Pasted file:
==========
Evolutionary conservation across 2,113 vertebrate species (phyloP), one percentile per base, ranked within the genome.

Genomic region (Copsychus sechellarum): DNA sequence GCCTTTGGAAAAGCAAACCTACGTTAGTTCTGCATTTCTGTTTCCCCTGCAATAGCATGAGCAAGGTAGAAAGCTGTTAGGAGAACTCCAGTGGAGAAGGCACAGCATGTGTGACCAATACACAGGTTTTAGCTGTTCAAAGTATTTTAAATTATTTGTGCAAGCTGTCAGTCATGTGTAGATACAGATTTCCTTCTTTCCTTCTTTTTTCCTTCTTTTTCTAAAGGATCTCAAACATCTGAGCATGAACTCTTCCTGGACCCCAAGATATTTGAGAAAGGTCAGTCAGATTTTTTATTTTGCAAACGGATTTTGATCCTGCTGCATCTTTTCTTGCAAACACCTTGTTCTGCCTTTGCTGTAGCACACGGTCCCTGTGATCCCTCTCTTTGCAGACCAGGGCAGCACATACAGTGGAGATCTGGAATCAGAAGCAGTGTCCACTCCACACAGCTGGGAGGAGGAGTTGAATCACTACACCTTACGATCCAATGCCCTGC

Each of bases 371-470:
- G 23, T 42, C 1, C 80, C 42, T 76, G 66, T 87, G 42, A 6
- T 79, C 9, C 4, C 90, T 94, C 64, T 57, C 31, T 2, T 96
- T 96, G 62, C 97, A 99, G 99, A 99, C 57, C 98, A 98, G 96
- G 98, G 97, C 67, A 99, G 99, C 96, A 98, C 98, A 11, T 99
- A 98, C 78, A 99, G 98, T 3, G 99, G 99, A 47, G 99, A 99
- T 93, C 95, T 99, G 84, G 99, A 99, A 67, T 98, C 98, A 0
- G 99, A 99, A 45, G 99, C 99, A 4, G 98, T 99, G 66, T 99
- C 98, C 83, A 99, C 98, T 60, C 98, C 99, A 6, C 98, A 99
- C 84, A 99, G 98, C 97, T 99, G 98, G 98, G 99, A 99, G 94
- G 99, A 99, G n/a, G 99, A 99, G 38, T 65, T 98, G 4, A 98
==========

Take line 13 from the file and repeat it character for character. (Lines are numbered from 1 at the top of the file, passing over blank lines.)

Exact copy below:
- G 99, A 99, G n/a, G 99, A 99, G 38, T 65, T 98, G 4, A 98